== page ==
This week's vendor has been around the block. "I've worked in sugar factories, I've worked in bakeries, I've worked in slaughterhouses, I've worked in tanneries, I've worked in canneries, I've worked in fertilizer factories, I've worked in mobile home factories, I've picked apricots, and I've weeded asparagus," he says, "I've worked in the fields and factories."
And he's getting too old for that kind of work now, which is what initially attracted him to selling the paper. A vendor for the past six to seven years, Fred loves his job. "I enjoy selling Real Change because it gives me the chance to talk to strangers," he laughs, "and I'll tell you what -- when you're having a good time, it flies."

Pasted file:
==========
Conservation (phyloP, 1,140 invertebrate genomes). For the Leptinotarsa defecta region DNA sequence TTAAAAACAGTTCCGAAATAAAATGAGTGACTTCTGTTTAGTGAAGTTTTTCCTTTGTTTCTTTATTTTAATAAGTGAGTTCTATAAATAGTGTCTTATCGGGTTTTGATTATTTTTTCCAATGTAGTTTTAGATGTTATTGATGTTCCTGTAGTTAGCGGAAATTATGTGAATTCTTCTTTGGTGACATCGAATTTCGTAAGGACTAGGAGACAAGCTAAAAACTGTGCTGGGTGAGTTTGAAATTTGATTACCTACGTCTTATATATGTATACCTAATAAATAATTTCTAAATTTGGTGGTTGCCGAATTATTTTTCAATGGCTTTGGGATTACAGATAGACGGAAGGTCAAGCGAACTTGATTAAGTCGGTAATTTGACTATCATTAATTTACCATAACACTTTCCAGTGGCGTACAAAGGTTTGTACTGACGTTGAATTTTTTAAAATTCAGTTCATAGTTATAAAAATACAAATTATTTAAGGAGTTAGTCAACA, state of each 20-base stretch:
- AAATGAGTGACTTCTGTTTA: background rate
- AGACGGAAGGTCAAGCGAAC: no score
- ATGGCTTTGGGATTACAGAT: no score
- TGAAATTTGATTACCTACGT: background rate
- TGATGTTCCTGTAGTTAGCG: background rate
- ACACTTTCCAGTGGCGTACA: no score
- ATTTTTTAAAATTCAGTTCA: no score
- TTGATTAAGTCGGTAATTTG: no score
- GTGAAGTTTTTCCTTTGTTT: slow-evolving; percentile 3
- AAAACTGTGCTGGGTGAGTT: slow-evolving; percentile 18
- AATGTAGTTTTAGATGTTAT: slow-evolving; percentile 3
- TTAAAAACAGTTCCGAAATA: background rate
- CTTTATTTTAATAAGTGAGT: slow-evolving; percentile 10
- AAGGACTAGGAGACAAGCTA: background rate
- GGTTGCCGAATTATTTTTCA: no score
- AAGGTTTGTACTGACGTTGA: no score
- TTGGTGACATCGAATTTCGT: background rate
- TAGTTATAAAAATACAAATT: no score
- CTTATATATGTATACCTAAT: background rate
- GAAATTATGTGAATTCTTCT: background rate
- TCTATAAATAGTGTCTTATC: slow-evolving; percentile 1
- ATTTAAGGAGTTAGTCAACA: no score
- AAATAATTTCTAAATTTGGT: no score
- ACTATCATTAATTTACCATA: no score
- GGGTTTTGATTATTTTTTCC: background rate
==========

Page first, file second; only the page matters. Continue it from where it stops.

If you know Fred, you also know that he's an avid reader of classic literature and a dedicated country-music enthusiast. Whether it's in the office or at his selling spot, you can always hear him singing a country tune -- a sound unfamiliar and perhaps a bit startling to many Seattleites. Patsy Cline, Jim Reeves, George Jones, Merle Haggard, Dolly Parton, Johnny Cash, Hank Williams, Hank Williams Jr.: you name it, Fred digs that country twang. And he's probably read every John Steinbeck novel, no kidding.
To his customers and the world he says, "You belong to me, and believe it or not, I belong to you, too."
You can find him singing and selling the paper at the corner of Second and Madison outside the Starbucks, so be sure to go and show him your support. He likes an audience.